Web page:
Enterprise-rights management controls who can do what with content, and when.
Most of the commonly used security technologies don't address document security head-on. The typical approach to document security involves the same old technologies that companies have always turned to in an effort to -defend their networks, computers and data from attack. Among those who responded to a joint Federal Bureau of InvestigationComputer Security Institute survey and who had suffered a loss of proprietary information, 97 percent were using firewalls, 72 percent were using intrusion-detection systems, 70 percent were using server-based access-control lists, and 68 percent were using encryption for data in transit.
But none of these technologies really solves the specific problem posed by unstructured documents. Network controlsincluding firewalls, network proxies, content monitoring and filteringlimit network access but have little or no effect on individual documents. Encryption techniques, including PKI systems, help control who opens a document, but not what they do with it after it's been opened.
Information repositories such as online workspaces or content-management systems -impose controls only while the documents are in those containers. Even document-level controls, like Microsoft Word password protections and read-only PDF files, leave plenty of room for miscreants to maneuver, and for regulatory requirements to fall through the cracks.
Safeguarding confidential content requires a different mindset. "IT people want to view this as a network problem or as a container problem, but it is really a data problem," says Ed Gaudet, vice president of product management and marketing for Liquid Machines Inc., a Waltham, Mass.-based provider of rights-management software. "The security needs to be persistent and travel with the document."
That's where ERM software comes in. ERM takes the same approach as DRM does, embedding controls directly into a document, and not simply on the network it travels over, the computer it's stored on, or the folder it's sitting in.
Two hundred Sterling-Hoffman employees worldwide, including consultants, researchers, and managers, now use ERM software from Liquid Machines to protect critical information. Designated employees, including every client manager, determine which documents to protect by attaching specific rights to them. For example, a manager may create a training document using Microsoft PowerPoint or Word, for use by the India-based researchers, with limited, read-only "rights." Attempts to do anything else with the document, such as print it or forward it, will fail.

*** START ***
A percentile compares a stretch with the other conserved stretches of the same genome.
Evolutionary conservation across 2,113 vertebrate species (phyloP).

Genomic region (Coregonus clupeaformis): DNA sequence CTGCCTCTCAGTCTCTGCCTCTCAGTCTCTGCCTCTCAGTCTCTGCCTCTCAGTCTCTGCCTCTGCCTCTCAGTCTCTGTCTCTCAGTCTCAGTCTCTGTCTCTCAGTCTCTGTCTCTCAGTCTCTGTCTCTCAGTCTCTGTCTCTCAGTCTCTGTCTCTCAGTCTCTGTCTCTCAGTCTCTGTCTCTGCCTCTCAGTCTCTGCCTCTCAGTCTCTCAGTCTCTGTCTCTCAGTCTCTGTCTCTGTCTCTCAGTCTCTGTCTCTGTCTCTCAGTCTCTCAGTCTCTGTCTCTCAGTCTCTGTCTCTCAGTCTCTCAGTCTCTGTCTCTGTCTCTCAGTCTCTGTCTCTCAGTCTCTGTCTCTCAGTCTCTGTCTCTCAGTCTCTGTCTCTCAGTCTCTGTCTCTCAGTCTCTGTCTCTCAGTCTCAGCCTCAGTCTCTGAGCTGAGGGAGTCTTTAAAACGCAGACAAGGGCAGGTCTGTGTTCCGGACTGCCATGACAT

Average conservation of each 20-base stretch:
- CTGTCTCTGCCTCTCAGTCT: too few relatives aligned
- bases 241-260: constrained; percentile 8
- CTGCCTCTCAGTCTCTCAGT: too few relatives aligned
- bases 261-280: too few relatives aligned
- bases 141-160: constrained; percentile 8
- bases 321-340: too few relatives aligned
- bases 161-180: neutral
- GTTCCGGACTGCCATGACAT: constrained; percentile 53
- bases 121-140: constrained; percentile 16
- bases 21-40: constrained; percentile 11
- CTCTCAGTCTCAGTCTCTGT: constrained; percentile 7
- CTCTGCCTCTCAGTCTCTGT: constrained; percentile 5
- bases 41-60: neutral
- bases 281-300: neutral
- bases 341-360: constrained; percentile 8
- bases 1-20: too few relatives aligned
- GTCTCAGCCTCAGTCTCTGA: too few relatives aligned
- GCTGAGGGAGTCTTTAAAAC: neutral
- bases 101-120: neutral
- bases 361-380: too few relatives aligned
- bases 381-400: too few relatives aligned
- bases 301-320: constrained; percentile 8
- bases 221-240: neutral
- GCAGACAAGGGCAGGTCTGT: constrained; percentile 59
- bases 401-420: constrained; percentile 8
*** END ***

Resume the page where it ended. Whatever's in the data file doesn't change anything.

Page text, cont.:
Rights are defined and managed within a dedicated policy server, and then applied to documents individually by their authors, who select the appropriate permissions from a drop-down menu accessible through a piece of software that runs on every user's machine. An author may reserve the strictest controls (e.g., read only) for confidential client information, while allowing a bit more latitude (e.g., read, print, forward) with less sensitive documents, such as a memo describing an administrative-training procedure.
Sterling-Hoffman says it has spent less than $80,000 on hardware and software licenses, including both the pilot and deployment phases. Mehta views the investment as a bargain: "Previously, we couldn't comfortably engage certain employees on certain projects, or the pace of -information sharing was significantly slower. We couldn't send a training document, so we'd dictate information to ten people over the phone. Training took a week or two instead of an hour, and took valuable time from the principal or vice president giving it. Now we send documents overseas and they don't get stolen."
Meanwhile, at Fairfield Greenwich Group, a New York City-based hedge fund with $9 billion in assets, an annual security review highlighted document security as a concern. As at other hedge funds, FGG's client lists, internal accounting documents and fund information are highly proprietary. "We considered how bad it would be if our client list wound up on the front page of the Wall Street Journal," says Jason Elizaitis, FGG's director of information technology.
All 85 FGG employees now have ERM software installed on their desktops. In addition to safeguarding confidential fund and client information"you can't trust sales people," says ElizaitisERM also helps FGG employees jointly prepare documents created in Microsoft Word, and housed in Microsoft SharePoint, for regulatory approval. It also prevents FGG employees from unwittingly (or not) releasing information to the public prematurely. Elizaitis especially likes the fact that rights "travel" with content, even as it moves from one document format (such as Word) to the next (such as Excel).
What technologies are available for securing content at the document level?
What changes should we make to our security to accommodate document-level security?
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